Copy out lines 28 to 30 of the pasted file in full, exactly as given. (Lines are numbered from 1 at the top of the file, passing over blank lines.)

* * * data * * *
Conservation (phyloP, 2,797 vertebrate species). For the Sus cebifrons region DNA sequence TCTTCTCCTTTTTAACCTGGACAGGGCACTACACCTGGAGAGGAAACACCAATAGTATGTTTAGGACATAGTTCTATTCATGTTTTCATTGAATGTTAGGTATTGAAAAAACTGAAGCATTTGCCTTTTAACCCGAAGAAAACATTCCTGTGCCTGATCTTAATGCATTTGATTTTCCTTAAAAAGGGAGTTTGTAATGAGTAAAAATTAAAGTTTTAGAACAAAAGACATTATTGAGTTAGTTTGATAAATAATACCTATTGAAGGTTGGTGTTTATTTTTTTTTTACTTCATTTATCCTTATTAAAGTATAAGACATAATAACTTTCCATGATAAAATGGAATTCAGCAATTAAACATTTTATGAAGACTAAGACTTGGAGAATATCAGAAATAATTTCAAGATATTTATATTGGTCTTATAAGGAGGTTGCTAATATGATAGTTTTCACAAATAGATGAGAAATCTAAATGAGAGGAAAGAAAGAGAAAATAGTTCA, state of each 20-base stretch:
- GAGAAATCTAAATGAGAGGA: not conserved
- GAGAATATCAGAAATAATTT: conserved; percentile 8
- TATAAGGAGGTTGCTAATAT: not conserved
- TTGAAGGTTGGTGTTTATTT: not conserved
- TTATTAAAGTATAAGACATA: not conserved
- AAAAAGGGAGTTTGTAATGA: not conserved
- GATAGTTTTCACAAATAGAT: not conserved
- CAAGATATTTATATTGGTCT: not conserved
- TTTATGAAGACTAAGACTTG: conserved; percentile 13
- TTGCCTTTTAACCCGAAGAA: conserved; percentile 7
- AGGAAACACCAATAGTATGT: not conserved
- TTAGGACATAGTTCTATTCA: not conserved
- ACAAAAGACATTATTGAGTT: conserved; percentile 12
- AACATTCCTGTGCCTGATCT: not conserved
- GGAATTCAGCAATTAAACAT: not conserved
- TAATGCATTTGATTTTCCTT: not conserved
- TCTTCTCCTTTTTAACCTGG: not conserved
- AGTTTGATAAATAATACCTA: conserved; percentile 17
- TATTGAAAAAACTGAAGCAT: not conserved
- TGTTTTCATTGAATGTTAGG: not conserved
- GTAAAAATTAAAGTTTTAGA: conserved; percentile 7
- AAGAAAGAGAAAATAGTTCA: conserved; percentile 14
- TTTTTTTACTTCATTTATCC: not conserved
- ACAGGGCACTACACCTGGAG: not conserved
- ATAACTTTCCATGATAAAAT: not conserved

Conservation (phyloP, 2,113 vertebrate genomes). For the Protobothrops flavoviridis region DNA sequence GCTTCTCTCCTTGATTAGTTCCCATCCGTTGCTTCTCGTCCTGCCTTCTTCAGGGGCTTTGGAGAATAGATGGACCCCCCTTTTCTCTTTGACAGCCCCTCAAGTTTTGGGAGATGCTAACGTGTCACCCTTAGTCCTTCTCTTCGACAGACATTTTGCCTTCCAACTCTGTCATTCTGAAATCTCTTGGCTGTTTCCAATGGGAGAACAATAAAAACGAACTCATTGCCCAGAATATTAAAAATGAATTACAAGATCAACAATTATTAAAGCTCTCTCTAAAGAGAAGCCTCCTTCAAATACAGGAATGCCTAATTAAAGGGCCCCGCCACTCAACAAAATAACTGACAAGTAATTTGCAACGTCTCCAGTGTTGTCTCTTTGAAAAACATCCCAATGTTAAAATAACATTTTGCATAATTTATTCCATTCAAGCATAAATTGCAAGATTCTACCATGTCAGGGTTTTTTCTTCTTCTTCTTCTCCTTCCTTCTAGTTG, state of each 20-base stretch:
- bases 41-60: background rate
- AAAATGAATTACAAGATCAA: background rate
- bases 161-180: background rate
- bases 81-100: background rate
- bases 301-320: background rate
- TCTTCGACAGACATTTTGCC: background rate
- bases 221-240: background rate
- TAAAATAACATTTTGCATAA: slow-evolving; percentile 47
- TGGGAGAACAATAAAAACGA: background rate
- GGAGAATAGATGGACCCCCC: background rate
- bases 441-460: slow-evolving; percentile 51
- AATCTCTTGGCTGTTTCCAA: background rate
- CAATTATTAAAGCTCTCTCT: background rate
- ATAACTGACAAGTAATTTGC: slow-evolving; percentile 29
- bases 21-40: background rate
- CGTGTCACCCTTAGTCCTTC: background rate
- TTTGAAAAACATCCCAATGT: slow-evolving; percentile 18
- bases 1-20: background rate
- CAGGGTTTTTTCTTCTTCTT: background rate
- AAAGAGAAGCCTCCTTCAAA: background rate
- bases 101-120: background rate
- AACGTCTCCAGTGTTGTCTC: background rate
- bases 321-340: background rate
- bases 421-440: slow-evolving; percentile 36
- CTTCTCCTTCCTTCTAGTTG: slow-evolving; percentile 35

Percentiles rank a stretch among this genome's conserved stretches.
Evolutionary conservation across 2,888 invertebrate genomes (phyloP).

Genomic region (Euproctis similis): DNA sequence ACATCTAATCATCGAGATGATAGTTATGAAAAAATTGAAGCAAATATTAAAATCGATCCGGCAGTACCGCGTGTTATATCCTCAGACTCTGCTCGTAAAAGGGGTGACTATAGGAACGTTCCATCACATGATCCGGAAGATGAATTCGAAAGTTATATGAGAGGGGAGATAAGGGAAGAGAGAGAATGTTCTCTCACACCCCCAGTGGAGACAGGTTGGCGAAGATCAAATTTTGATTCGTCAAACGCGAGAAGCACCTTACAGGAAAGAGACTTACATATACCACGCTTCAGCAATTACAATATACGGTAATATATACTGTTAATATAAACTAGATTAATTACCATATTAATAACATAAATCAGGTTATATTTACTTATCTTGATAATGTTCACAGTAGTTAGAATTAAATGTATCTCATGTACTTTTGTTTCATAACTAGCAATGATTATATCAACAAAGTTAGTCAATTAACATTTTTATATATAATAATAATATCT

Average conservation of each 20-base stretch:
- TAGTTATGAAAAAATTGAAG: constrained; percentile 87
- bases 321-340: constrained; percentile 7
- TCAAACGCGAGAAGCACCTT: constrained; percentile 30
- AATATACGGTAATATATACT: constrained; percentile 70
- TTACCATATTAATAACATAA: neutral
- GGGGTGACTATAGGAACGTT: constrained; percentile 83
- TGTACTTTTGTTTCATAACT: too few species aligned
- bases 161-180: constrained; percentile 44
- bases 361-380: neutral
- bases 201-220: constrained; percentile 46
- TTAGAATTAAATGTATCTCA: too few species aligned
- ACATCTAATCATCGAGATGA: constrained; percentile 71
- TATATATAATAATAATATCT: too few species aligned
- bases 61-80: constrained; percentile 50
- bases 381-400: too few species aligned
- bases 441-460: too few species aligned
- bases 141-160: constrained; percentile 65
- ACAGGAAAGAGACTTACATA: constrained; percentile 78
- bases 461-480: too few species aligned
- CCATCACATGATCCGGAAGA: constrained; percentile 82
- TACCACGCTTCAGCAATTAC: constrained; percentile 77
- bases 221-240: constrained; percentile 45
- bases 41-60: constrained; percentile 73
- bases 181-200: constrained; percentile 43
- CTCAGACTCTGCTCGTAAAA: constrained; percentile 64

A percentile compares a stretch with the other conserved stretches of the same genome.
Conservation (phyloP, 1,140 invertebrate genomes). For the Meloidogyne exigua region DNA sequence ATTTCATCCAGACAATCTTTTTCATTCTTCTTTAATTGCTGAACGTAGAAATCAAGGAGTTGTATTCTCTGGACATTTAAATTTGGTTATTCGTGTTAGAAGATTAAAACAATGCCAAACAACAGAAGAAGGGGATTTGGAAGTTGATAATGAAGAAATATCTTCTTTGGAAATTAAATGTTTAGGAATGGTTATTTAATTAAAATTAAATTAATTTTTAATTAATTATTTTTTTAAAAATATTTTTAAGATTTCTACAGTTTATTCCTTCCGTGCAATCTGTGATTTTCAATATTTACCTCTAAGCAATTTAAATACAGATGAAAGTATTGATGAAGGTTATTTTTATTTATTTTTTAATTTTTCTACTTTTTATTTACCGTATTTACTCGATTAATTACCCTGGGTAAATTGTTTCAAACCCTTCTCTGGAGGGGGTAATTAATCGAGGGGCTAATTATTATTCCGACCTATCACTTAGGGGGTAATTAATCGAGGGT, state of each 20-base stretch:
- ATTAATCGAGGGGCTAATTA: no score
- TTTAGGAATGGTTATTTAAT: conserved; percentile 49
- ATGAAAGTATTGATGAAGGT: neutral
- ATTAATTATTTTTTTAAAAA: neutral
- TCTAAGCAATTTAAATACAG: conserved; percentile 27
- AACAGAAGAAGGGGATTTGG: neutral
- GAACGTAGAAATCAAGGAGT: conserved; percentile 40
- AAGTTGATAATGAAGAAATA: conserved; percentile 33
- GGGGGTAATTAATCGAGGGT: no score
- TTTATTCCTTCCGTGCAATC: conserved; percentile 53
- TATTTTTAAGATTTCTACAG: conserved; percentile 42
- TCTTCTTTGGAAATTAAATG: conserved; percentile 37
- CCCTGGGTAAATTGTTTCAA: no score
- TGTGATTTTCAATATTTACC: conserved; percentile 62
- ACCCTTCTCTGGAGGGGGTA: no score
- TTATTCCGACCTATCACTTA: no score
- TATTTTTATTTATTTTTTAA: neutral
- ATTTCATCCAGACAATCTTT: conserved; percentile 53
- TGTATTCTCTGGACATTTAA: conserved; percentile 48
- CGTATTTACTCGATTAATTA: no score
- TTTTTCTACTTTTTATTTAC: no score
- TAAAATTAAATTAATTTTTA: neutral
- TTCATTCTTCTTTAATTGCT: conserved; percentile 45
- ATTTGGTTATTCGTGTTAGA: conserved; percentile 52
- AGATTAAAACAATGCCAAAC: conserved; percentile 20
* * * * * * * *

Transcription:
- bases 41-60: background rate
- AAAATGAATTACAAGATCAA: background rate
- bases 161-180: background rate